M1 Garand Well, for starters, it's a semi-auto battlerifle that works. Nice sights make it fun for people like me to shoot at paper and steel targets. 8-shot clips filled with 30-06 means good firepower vs. most of its German and Japanese competition. Semi-auto means you don't have to break cheekweld to provide covering fire a la Band of Brothers and Saving Private Ryan. I've never taken advantage of the higher rate of fire of the M1 :eek: , but I've seen vintage footage of soldiers shouldering the weapon and firing fairly quickly (and it looks to me like they are in control of the weapon, too). Reloading, the EN-Bloc clips are fast to reload with, even though I always take my sweet old time doing it ;) . That's partly why I don't buy the old "The Garand tells your enemy when your weapon is empty by ejecting the clip with a loud 'ping' noise." That, and also, is your enemy going to bet his life on the assumption that you are alone?

    Disadvantages of the M1 are that there is a finite amount of surplus ammo available for it and that compared to modern detachable magazine rifles, the capacity is lower. I mainly like the M1 for its place in history and its unique design (and 'cuz it's American ;) ).

    Enfield I really like the No.4 Enfields (just picked up a 1944 Maltby No.4 MkI a few weeks back). I like the nice balance, excellent peepsights, fast bolt-action, and good looks. I think it was love at first sight the first time I shot a No. 4 :rolleyes: , so this is gonna be a one-sided review ;) . The ten-round magazine is also a nice feature for the guys who actually had to use the weapon in combat and although I am slow with the Enfield stripper clips, reportedly the soldiers could use them quite quickly. I suppose it's debatable which is better, Mauser or Enfield? I personally like the Enfield better (but Mausers are nice, too).

    Disadvantage of the Enfield is they didn't make enough of them. I've heard one of the complaints of the Enfield is that with a two-piece stock, it might break if you buttstroke someone with it. I think the fact that Afghans were still using them in the 1980s is a testament to their durability and usefulness and besides, if you have to get into the usefulness of buttstroking to find something bad to say about the rifle. . .:neener: Errr. . .if you are that worried, use a bayonet.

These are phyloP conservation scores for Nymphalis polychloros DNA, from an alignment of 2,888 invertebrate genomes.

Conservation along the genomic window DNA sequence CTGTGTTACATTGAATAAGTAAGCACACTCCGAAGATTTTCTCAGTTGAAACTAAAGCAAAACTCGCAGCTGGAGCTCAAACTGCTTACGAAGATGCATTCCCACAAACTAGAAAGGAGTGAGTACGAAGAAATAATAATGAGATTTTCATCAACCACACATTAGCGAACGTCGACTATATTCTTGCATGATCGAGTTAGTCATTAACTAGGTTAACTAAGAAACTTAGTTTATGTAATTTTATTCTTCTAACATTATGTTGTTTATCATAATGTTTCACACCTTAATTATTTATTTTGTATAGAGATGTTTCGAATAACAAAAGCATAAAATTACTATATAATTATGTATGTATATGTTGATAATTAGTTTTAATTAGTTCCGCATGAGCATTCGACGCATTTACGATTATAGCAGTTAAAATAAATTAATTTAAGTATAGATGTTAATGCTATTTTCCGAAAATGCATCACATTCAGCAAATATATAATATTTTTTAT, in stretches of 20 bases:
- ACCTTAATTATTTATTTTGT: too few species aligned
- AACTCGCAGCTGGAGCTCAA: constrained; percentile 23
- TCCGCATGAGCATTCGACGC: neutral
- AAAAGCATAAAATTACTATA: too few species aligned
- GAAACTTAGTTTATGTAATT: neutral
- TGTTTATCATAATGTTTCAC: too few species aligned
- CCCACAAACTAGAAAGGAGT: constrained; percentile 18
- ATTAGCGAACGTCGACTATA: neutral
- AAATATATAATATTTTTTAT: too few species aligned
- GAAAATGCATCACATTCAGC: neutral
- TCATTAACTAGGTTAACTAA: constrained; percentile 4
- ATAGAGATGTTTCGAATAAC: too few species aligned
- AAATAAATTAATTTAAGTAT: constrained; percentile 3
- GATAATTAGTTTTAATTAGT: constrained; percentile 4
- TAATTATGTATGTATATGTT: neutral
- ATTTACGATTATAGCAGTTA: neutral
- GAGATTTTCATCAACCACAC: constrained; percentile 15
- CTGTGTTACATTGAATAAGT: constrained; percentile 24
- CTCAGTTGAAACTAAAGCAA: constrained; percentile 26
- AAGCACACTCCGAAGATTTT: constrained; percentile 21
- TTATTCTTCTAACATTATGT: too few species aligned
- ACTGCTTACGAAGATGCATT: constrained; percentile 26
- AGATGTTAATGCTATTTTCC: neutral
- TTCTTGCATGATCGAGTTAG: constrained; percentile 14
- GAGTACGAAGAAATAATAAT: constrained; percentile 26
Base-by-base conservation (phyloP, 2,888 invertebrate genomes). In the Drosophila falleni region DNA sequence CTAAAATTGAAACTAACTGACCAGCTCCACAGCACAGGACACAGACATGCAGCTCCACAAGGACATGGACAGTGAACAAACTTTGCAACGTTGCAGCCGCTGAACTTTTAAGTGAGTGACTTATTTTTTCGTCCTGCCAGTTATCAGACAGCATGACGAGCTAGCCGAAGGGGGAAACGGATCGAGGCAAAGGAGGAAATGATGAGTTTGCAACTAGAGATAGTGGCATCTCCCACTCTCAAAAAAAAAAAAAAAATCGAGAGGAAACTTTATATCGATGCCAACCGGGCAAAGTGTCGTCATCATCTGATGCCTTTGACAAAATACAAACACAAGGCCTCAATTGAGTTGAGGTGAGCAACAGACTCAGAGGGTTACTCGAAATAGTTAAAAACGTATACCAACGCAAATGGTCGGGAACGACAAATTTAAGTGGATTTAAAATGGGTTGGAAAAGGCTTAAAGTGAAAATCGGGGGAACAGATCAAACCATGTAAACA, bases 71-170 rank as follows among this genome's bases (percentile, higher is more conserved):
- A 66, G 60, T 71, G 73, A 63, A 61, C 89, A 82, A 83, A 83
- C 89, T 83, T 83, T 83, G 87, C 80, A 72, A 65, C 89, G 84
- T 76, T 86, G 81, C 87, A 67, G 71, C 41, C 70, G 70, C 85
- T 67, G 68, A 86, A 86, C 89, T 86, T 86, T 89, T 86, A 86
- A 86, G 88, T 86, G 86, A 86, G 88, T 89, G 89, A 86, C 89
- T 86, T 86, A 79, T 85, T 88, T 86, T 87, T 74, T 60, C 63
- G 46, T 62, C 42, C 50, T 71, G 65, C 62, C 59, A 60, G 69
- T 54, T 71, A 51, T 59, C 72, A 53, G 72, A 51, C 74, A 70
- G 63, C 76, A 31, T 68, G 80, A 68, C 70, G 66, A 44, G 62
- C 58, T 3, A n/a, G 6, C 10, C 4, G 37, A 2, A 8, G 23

Mosin Nagant I guess for WWII the definative Soviet model is the 91/30. It's been called clunky and unrefined (and even ugly :rolleyes: ) and also simple and robust. While the original design dates back to czarist (tarist?) Russia, it fits in with the Soviet demand for a simple reliable weapon that can be used in all environments. Also, old Mosin Nagants can have a lot of markings that reflect the chaos of Russian/Soviet history.

    Disadvantage of the Mosin Nagant are a heavy trigger and average sights compared to Enfield and Garand. Personally, I would get the Finnish M39 Mosin Nagant over any of the Russian ones, even though they cost a bit more. The M39 has a nice trigger and very good sights (and it's good looking ;) ).

    Comparing vintage military rifles with modern stuff is a bit of a touchy subject. Obviously, the WWII stuff has its place in history but the modern stuff is probably better suited for the kind of fighting modern militaries train for. I think AR-15s are pretty cool and the fact that you can turn it into so many different things is kinda nice. Customizing stuff to suit your tastes is part of the American way, after all. However, with the surplus stuff, there is a certain pride of ownership with these pieces of history, conjuring up images of highly dedicated artisans who wear aprons milling receivers or crafting stocks. Some people don't like modern commerical rifles because, while the technology is better, the QC and workmanship of average run-of-the-mill rifles aren't as good as comparatively priced (or lower priced) milsurp rifles. "Why should I buy a Remington 710 when for the same price I can have an unissued still in cosmoline No.4 MkII?" One of the local gunshop owners showed me his 1898 or 1899 (I forget) Swedish Mauser M96. It was still beautiful with nice blueing. He said with a sigh, "How many rifles made today are gonna be around in 100 years?"
  7. Devonai

    Devonai Member

    Mar 24, 2003
    I'll comment on those that I own.

    M1 Garand:


    Good accuracy to 600 yards, low recoil, clips are plentiful and cheap, excellent adjustable sights, built like a tank, and the fastest reload in the world.


    .30'06 isn't cheap these days, the weapon can be heavy for some, the clip system can't be topped off (although a partially depleted clip can be ejected at any time), can be precocious to keep running well, and your other rifles will be jealous of it.

    M1 Carbine:


    Lightweight, nearly no recoil, magazines are very inexpensive, ammo is also relatively inexpensive (compared to other pistol calibers), and is reliable when well-maintained.


    Maximum effective range of 300 yards, underpowered when compared to other RIFLE calibers, and will not stand up to neglect for very long.

    Enfield #4 mk1:


    They tell me the action is the best of the bolts and I see no reason to doubt them, the weapon itself is inexpensive, great long-range sights (on rifles with leaf sights), low recoil, and is easy to maintain.


    .303 Brit is not cheap by any measure (except for corrosive ammo), the clips can be a PITA to get to work due to the rimmed cartridges, and magazines are not interchangable with the #1 mk III (and therefore harder to find and easier for the supplier to mess up).